Sunday, July 13, 2014

A historical perspective on academic psychiatry in Sheffield

Following his death (see previous post), I have been re-reading Alec Jenner's personal memoir (1) of Erwin Stengel, his predecessor as Professor of Psychiatry in Sheffield. Alec also wrote Stengel's Lancet obituary. Stengel founded the University Department of Psychiatry in Sheffield in 1957. Alec stepped into his shoes in 1967. 

Stengel was from Vienna, as was Freud, and I remember Alec showing me an imitation Graeco-Egyptian pot that Freud gave Stengel for treating his maid. As Alec put it, "despite considerable neurological sophistication, there is a struggle to find humanistic explanations" in Stengel's writings. 

Alec himself had an interest in philosophy even when Director of the MRC Unit for Metabolic Studies. Early in his career, he did nonetheless think he would explain manic-depressive illness biochemically, and probably never gave up the idea that a biological solution to mental illness may be found. Still, after his retirement there were those who sought to undermine his open-minded interest in democratic psychiatry, which they called "anti-psychiatry", and replace his emphasis with neuroscience. The current research interest of Sheffield academic clinical psychiatry is "biological investigation of psychiatric disorders, and includes the use of neuroimaging techniques to investigate psychotic and other psychiatric disorders".

Such a narrow modern focus on neuroscience is in contrast to the broader interests of Stengel and Alec Jenner and we at least need to return to a more pluralistic, if not critical, understanding of psychiatry.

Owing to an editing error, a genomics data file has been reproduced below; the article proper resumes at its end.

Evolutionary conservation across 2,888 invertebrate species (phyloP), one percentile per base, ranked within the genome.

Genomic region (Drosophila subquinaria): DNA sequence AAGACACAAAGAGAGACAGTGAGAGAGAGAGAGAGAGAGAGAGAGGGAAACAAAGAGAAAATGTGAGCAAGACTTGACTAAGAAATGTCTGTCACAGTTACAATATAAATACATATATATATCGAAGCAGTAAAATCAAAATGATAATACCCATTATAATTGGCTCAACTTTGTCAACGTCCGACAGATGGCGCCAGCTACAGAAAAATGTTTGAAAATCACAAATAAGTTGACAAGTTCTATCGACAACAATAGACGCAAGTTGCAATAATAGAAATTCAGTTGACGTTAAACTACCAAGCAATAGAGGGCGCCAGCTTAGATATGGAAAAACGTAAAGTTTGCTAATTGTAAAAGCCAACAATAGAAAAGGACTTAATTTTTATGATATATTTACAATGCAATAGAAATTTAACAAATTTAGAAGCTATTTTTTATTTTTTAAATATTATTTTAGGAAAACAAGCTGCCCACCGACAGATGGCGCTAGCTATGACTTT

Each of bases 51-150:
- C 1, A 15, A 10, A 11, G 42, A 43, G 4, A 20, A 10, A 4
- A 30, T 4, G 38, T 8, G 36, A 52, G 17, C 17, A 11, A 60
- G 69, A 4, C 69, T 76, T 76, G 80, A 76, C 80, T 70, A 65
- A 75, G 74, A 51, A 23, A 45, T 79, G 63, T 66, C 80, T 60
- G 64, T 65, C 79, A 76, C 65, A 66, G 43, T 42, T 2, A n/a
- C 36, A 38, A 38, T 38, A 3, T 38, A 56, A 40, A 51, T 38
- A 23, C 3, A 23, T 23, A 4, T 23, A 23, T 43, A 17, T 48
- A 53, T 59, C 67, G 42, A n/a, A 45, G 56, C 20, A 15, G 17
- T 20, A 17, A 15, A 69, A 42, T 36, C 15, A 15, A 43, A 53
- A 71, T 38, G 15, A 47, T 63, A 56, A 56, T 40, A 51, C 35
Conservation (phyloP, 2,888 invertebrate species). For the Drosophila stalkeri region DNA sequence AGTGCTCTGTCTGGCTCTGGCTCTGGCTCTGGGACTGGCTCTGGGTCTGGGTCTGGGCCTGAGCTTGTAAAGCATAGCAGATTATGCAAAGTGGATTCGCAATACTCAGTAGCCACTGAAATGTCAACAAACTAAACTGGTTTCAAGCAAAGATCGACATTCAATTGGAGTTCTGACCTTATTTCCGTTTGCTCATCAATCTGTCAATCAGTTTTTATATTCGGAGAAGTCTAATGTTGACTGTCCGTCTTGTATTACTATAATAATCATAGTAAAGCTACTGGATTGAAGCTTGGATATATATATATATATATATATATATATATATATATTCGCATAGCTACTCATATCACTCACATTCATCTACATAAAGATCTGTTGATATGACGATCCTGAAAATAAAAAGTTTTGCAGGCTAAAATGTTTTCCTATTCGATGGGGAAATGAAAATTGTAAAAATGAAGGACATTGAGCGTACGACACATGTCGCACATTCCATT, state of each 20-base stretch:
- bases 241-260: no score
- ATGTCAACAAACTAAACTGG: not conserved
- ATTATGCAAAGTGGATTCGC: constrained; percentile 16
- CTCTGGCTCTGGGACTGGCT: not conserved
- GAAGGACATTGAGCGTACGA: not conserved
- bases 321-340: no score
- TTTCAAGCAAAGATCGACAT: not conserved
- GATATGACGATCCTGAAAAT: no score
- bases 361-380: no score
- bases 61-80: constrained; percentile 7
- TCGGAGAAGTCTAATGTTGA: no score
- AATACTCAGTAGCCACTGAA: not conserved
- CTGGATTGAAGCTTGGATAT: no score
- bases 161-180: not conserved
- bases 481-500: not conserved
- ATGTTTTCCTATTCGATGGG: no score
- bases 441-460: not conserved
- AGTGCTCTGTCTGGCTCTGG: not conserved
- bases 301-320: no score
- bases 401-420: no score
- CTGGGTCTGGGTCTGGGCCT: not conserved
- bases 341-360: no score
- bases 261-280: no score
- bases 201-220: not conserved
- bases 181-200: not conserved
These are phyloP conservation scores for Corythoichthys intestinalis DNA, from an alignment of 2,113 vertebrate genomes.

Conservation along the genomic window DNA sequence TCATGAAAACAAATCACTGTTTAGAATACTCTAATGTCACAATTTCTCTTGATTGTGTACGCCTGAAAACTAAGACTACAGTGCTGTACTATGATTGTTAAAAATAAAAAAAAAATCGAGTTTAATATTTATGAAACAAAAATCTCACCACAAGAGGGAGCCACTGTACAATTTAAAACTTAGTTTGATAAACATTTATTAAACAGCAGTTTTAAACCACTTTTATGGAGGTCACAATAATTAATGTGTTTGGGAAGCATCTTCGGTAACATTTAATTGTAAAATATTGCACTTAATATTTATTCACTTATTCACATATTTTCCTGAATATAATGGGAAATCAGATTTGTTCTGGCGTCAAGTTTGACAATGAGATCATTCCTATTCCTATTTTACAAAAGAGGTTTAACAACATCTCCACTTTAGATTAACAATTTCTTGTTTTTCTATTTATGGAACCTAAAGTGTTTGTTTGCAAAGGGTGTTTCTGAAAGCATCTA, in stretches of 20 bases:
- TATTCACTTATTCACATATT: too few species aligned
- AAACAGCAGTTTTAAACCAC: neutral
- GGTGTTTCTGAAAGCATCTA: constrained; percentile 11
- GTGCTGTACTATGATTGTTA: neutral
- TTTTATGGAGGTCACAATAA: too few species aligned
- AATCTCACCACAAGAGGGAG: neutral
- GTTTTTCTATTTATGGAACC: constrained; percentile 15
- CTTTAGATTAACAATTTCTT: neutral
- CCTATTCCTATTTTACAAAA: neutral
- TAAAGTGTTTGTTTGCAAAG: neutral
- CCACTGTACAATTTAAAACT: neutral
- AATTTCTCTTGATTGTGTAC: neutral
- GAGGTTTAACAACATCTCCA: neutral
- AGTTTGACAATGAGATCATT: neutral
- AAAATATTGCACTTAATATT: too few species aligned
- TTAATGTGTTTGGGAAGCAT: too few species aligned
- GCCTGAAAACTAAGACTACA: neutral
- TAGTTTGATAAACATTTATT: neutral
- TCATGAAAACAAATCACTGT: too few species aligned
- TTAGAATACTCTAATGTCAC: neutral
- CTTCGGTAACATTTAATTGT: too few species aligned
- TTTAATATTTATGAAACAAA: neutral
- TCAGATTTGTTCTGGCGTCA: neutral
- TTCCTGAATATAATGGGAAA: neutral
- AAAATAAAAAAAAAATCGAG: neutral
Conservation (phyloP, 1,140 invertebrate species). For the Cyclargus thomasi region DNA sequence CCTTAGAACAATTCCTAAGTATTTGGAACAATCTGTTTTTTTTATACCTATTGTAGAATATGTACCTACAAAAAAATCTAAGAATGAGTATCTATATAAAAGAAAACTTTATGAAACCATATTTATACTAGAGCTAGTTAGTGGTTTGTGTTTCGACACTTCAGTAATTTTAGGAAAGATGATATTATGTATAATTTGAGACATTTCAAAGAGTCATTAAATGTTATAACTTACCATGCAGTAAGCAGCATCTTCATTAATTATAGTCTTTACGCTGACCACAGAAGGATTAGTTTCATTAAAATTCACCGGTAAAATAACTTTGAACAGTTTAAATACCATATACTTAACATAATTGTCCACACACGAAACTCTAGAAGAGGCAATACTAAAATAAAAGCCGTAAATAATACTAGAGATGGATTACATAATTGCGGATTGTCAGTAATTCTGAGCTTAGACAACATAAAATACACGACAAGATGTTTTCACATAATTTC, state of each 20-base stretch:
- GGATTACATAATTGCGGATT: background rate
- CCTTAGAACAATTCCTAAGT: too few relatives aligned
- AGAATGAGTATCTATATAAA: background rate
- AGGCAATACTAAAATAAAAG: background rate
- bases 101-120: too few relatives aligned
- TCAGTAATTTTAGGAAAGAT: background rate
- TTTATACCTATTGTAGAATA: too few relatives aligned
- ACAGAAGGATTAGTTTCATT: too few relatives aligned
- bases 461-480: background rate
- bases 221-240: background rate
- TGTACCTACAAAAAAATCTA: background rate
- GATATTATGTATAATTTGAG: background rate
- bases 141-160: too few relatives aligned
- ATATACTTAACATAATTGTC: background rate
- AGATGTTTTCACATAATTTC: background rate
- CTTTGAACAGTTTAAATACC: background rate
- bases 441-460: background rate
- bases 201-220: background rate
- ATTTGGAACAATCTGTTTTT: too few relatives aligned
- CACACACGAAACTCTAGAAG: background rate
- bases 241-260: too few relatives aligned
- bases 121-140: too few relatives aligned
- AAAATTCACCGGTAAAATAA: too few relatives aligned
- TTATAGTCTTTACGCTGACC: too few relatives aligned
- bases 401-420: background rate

(1) Jenner FA. (1991) Erwin Stengel. A personal memoir". In: Berrios GE & Freeman H: 150 Years of British Psychiatry 1841–1991. London: Gaskell. pp. 436–44.

Thursday, July 10, 2014

Death of founding editor of Asylum Magazine announced

Professor Alec Jenner, founding editor of Asylum Magazine, died on July 3rd. The funeral service will be held in St Nicholas Church, High Bradfield, Sheffield on Wednesday 16th July at 12:00. Following the funeral service the family would like to invite attendees to join them at the Old Horns, Towngate, Jane St., High Bradfield, Sheffield where refreshments will be served and where good memories of Alec can be shared.

I'm particularly sorry to hear of his death. In 1989, he appointed me Lecturer in Psychiatry in Sheffield University, when nowhere else wanted me for senior registrar training. He was professor there for 25 years. He organised regular fortnightly outside speakers in term time on Tuesday evenings, which Tim Kendall and I carried on after he retired, until I left Sheffield in 1996. 

Alec's contribution to critical psychiatry was immense. He may have preferred to call it democratic psychiatry following Franco Basaglia. More to follow to honour his life and work, but for the moment look at his own view as a psychiatrist from the alternative textbook of psychiatry, which Lin Bigwood and he helped Phil Virden to write.

Saturday, July 05, 2014

The americanisation of critical psychiatry

Sandra Steingard has posted a video of a talk "Why I became a critical psychiatrist" on her Anatomy of a Psychiatric Practice blog on Mad in America. She also posted last November the introduction to the forum on the Critical Psychiatry Network (CPN) - North America webpage of the International Critical Psychiatry Network (ICPN) website.

Freud was always fairly pessimistic that the move of psychoanalysis to America would preserve his key ideas. It may be said that he was proved right in this expectation. On the other hand, I have always seen critical psychiatry as a broad church (eg. see previous post). So, the American take up of critical psychiatry shouldn't be plagued by similar arguments about doctrinal purity. And I think it would be good if Americans did embrace critical psychiatry as they did psychoanalysis. Thanks to Sandra for her lead.